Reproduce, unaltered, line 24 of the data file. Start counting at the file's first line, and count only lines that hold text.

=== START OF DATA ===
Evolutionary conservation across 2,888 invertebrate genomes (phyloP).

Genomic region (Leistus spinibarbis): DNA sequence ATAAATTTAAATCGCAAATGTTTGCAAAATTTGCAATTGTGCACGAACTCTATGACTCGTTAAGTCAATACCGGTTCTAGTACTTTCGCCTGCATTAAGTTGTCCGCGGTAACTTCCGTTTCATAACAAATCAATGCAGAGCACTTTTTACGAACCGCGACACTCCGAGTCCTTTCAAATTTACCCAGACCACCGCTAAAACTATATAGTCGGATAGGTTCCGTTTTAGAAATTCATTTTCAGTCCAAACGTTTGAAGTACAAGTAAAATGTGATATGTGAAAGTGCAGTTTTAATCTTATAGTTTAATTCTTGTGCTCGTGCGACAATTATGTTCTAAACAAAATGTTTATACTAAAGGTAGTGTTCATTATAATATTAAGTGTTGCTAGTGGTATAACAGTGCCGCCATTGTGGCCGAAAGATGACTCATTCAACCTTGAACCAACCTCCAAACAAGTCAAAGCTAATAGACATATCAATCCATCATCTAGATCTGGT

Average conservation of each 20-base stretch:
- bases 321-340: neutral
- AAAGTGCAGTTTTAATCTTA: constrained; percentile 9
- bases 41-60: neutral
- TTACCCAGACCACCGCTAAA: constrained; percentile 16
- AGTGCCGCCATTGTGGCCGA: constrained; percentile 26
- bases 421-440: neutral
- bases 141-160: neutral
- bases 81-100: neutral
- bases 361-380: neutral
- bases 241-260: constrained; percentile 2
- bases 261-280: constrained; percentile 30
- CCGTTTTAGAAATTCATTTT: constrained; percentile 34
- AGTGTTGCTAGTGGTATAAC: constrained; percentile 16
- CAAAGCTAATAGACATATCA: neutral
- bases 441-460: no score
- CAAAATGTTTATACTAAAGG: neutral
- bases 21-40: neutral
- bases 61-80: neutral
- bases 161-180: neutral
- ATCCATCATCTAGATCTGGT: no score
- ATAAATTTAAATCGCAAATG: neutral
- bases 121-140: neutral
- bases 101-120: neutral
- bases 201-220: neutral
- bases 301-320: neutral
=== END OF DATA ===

- ATAAATTTAAATCGCAAATG: neutral